July 07, 2010
The what I learned posts; Choose Your Weapon
If you are going to ride to South America, almost any motorcycle will do, but some will do better than others. Where are you going, and what would you like to see? Central and South America have good roads and bad roads, mountains, plains and deserts. Some areas are densely populated, and in some you may travel for hundreds of miles without seeing a soul. If you are going all the way, you will be racking up many odometer digits, you will encounter every kind of road, including no road, just about every kind of weather short of a blizzard, and you will be gone for months.
We gringos lean towards bigger is better, and too much that is never enough. Choose a bike that is light, 650 cc or less, has excellent suspension, some form of wind protection, can go a minimum of 300 km (200 miles) on a full tank, runs OK on regular gas, has simple maintenance requirements and long service intervals. Low speed handling in tight spots is going to be more important than extended high speed capability, you won't be able to go very fast most of the way.
In heavily populated areas, your average speed will be closer to 60 kmh (35 mph) than 60 mph. The distance between towns is only a few miles, and the road goes right through the center of them all. Speed bumps are used to slow everything down, big trucks and buses will come to a complete stop at each speed bump. Roads are filled with pedestrians, buses, taxis, animals, pushcarts, wheel barrows and street vendors. In 'el centro' you may find yourself threading through an open air market at walking speeds.
Avoid heavy bikes (more than 500 pounds) unless you are an Olympic weight lifter or are traveling with many strong friends. The mere thought of muscling an over 500 pound unladen bike through the sand in Bolivia or the Argentinian mud makes me want to take up knitting for a hobby. Another reason to stay away from heavy and or powerful bikes is tire lifespan, sub 100 horsepower bikes go a lot farther on a set of skins and use less gasoline.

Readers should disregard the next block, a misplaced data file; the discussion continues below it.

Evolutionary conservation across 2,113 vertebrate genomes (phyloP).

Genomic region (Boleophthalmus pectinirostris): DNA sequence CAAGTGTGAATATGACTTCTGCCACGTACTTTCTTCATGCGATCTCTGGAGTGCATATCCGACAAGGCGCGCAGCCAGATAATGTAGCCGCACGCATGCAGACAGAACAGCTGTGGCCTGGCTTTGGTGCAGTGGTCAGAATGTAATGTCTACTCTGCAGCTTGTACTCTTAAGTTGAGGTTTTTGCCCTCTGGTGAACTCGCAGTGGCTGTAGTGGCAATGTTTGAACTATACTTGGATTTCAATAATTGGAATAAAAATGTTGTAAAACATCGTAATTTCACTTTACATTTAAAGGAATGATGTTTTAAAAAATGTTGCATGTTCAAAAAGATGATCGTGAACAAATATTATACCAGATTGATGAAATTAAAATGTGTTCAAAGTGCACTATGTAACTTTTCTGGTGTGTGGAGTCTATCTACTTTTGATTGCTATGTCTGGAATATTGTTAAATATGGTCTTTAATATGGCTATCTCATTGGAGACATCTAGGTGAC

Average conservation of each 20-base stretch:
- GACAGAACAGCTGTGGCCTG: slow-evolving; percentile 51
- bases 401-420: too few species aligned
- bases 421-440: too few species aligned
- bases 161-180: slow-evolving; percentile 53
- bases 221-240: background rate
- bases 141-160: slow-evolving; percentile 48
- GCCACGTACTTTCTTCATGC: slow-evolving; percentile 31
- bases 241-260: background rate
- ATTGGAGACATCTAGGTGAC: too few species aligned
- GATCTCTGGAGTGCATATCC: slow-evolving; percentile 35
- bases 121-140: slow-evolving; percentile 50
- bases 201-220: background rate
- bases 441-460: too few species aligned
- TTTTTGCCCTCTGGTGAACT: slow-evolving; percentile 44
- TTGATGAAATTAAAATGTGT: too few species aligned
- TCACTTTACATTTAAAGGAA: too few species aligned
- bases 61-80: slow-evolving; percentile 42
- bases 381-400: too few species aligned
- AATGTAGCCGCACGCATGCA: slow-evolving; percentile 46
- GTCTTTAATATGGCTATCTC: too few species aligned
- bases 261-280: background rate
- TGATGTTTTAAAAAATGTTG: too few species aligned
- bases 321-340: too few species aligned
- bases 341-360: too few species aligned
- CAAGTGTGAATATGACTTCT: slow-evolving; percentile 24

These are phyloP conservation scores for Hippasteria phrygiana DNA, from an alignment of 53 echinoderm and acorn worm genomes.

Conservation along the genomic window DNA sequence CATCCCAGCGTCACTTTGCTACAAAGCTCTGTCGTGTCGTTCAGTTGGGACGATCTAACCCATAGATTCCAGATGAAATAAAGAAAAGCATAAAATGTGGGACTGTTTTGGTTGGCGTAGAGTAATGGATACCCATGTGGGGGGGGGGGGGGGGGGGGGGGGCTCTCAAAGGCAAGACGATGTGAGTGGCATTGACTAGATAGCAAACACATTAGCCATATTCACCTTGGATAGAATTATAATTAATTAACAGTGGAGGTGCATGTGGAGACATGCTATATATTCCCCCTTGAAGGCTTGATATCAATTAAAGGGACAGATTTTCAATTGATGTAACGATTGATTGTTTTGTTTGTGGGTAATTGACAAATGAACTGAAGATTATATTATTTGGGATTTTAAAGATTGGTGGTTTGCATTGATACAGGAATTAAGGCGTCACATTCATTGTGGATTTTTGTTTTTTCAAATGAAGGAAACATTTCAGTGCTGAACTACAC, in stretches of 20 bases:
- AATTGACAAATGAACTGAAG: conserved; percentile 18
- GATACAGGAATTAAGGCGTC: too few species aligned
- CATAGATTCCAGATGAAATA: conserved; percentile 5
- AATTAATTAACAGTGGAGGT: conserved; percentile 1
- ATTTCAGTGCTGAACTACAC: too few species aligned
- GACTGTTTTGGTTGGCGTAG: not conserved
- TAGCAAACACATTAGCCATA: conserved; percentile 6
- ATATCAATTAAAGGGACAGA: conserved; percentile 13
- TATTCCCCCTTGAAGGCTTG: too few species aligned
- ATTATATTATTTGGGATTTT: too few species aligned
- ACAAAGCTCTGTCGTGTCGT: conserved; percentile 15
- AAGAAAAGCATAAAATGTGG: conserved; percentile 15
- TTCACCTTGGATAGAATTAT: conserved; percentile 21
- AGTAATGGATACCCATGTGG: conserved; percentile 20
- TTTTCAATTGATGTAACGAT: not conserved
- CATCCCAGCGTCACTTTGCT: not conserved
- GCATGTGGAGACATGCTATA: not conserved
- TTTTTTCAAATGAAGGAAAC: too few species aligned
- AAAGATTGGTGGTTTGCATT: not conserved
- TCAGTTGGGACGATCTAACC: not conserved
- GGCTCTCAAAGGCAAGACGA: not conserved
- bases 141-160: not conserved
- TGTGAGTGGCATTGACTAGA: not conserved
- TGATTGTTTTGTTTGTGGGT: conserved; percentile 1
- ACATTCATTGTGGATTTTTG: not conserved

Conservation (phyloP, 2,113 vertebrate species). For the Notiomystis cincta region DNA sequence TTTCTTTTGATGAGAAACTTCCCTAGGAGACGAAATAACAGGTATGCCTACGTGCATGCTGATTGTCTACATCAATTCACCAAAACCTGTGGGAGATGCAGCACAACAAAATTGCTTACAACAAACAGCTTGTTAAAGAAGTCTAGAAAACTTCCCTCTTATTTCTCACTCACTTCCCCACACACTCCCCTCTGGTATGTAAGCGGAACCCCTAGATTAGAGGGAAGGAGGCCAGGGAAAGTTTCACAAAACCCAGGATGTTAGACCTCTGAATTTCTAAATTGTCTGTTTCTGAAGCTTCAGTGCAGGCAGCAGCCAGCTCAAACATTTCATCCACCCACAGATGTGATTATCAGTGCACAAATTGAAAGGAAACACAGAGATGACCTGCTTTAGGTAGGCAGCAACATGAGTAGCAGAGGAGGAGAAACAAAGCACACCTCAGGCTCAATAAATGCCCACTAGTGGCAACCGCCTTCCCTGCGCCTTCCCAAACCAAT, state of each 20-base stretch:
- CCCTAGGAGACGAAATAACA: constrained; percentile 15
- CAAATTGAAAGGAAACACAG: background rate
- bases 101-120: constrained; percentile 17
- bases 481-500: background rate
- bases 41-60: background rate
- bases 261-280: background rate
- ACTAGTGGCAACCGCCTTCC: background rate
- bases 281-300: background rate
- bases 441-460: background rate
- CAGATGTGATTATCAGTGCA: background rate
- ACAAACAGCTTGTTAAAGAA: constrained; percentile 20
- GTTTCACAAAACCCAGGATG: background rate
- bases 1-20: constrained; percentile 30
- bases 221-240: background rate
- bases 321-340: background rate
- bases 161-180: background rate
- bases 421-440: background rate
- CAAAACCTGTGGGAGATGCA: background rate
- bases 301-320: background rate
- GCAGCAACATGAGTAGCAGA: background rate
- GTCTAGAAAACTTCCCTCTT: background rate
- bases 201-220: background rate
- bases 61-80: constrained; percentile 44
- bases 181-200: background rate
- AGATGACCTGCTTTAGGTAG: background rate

You may need to fix flats or repair damage resulting from tip-overs and crashes. If you are going all the way you will rack up many thousands of kilometers, wear out tires and chains, need to change oil and filters. What service will your bike choice require over this distance? Even if you plan to do your own maintenance and repairs, you will still need access to parts, tools, and a place to work. All information is available on the internet, you can research dealer location, model availability, sources for chains and tires before you leave.
Is your bike sold in South America? If so, parts and service should be easier to obtain. There are many more bikes in Latin America then in most parts of the US and Canada, but not the same makes and models. The typical Latin American two wheeler is a small scooter, standard, dual purpose or cruiser, of 200 cc or less, made in China and sold for the equivalent of between 2,000 and 3,000 US dollars. Japanese brands are well represented, but the models they sell in South America are not the same ones they sell in the US and Canada. Check the internet to see if your bike is sold where you are going. In many South American countries cops ride Kawasaki 650 KLRs. BMW and KTM sell the same models in South America they sell in the US and Canada and have dealerships in in most of Central and South America. I saw a few Aprilias, mostly in Argentina, and the odd Harley, usually a Sportster. Having said all that, if you must ride your Gold Wing or Road King to Tierra Del Fuego, you can probably get away with it, but you will be restricted as to where you can go.
One thing to consider, if your goal is to reach some destination in South America, how important is it that you ride all the way? I spent three months in South America and two months getting there. Riding all the way was the goal for this trip, but I enjoyed South America far more than the stuff that was in between. If I was going back (and it is likely I will) I don't think I would ride all the way again. Flying the bike in sounds expensive, but it will be cheaper than riding it when you factor in that you will be on the road for weeks or months, and you still have to get across the Darien Gap. Flying the bike back from Santiago was not much more than flying it from Panama City to Bogota.
I will also be seriously looking at buying a bike down there and selling it when I leave. The hitch is to find a country that will allow you to register the bike without having resident status.